Risk of Dying Decreased for All Ages and Races; Biggest Drop in Young
By Jennifer Warner
WebMD Health News
Reviewed by Laura J. Martin, MD
March 13, 2012 -- Death may be inevitable, but a new report shows the risk of death isn't what it used to be.
Researchers found the risk of dying has dropped by 60% over the last 75 years.
The CDC report on trends on death rates in the U.S. shows the risk of death has decreased for all age groups, but the biggest improvement has been among young people. The death rate among children aged 1-4 declined 94% from 1935 to 2010, compared with a 38% decline among adults aged 85 or more.
Top Causes of Death
Heart disease, cancer, and stroke were among the top five causes of death every year between 1935 and 2010. By 2010, chronic respiratory diseases and accidents replaced kidney disease and flu/pneumonia in the top five.
"In the most recent period from 1969 to 2010, significant progress in the prevention, diagnosis, and treatment of [heart disease and stroke] likely contributed to the 41% decline in age-adjusted mortality despite cancer continuing to increase from 1969 to 1990 and chronic lower respiratory diseases continuing to increase from 1969 to 1998," researcher Donna Hoyert, PhD, of the National Center for Health Statistics, writes in the report.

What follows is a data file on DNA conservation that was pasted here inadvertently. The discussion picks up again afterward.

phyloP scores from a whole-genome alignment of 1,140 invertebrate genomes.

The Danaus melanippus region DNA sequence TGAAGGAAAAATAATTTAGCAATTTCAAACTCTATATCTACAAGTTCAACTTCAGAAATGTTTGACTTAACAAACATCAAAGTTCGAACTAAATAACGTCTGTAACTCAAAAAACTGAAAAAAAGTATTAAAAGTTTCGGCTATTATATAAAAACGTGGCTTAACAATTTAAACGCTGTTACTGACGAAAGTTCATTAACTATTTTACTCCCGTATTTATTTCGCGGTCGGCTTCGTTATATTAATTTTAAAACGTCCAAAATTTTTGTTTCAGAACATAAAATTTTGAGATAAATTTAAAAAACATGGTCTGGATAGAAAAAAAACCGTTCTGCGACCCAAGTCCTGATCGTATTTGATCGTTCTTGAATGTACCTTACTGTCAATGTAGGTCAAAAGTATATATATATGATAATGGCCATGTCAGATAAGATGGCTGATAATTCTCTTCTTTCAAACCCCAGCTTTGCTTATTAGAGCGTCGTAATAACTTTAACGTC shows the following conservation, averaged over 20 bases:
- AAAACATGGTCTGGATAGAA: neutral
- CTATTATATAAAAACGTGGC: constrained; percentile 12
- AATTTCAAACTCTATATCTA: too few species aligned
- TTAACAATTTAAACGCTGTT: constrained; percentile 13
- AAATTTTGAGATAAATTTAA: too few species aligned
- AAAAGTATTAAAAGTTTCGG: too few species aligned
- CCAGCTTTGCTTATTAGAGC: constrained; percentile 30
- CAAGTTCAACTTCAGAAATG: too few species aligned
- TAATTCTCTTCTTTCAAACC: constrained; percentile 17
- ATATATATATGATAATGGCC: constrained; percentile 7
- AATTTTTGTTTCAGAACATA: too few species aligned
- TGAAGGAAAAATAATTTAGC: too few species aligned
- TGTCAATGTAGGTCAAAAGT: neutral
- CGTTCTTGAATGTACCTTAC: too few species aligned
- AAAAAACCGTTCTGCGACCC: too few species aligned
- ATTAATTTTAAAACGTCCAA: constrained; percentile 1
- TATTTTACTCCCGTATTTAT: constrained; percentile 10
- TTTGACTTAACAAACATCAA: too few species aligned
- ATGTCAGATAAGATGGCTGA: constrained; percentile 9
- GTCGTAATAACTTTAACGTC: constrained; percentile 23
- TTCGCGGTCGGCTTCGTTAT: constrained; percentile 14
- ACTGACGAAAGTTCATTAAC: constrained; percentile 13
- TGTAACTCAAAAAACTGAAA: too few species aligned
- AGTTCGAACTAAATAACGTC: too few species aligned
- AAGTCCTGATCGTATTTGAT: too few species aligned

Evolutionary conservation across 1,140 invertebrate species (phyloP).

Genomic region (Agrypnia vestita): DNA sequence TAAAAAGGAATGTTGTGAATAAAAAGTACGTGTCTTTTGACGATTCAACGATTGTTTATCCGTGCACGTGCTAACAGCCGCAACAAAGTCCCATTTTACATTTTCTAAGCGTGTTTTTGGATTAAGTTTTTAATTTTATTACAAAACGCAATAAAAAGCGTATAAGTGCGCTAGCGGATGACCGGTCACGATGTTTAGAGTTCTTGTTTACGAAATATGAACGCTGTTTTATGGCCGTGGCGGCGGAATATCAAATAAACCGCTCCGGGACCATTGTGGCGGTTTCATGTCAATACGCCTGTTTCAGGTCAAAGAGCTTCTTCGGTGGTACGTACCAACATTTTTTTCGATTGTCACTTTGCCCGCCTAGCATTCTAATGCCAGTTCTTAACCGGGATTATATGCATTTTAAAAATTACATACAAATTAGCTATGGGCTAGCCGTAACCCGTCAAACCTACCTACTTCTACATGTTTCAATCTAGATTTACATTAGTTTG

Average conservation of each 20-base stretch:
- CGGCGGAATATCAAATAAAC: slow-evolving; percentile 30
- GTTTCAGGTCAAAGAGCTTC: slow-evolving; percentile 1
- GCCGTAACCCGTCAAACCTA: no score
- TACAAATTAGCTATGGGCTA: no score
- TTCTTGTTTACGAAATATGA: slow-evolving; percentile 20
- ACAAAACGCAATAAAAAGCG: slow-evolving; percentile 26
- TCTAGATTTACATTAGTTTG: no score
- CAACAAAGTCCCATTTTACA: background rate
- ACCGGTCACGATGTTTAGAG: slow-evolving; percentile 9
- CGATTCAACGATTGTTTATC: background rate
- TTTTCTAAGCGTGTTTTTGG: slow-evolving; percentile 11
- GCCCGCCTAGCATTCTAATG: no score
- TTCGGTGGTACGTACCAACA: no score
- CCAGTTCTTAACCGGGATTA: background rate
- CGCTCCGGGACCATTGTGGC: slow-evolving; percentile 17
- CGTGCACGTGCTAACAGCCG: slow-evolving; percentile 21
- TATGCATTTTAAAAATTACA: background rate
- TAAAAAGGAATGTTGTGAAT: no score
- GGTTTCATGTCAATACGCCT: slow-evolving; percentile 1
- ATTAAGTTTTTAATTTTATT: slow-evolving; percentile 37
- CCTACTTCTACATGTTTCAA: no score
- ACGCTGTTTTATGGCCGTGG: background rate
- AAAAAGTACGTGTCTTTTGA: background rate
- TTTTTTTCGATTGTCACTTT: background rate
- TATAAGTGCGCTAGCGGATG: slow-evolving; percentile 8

Death Rate Differences by Age, Sex, and Race
The report shows death rates between 1935 to 2010 dropped by more than 50% for all but the oldest age groups.
The biggest reduction was among the young, but declining death rates were also seen among the elderly. For example, death rates dropped by 62% among people aged 65-74, 58% among those 75-84, and 38% for people 85 and older.
Researchers say the gap in death rates between men and women peaked in 1975-1981 at 1.7 male deaths per female death and has since narrowed to 1.4 in 2000-2010. Men have consistently had a higher death rate than women over the last 75 years.
The difference in death rates between races was greatest between 1988 and 1996, with 1.4 deaths among blacks per death among whites. This difference in death rates declined to 1.2 by 2008.
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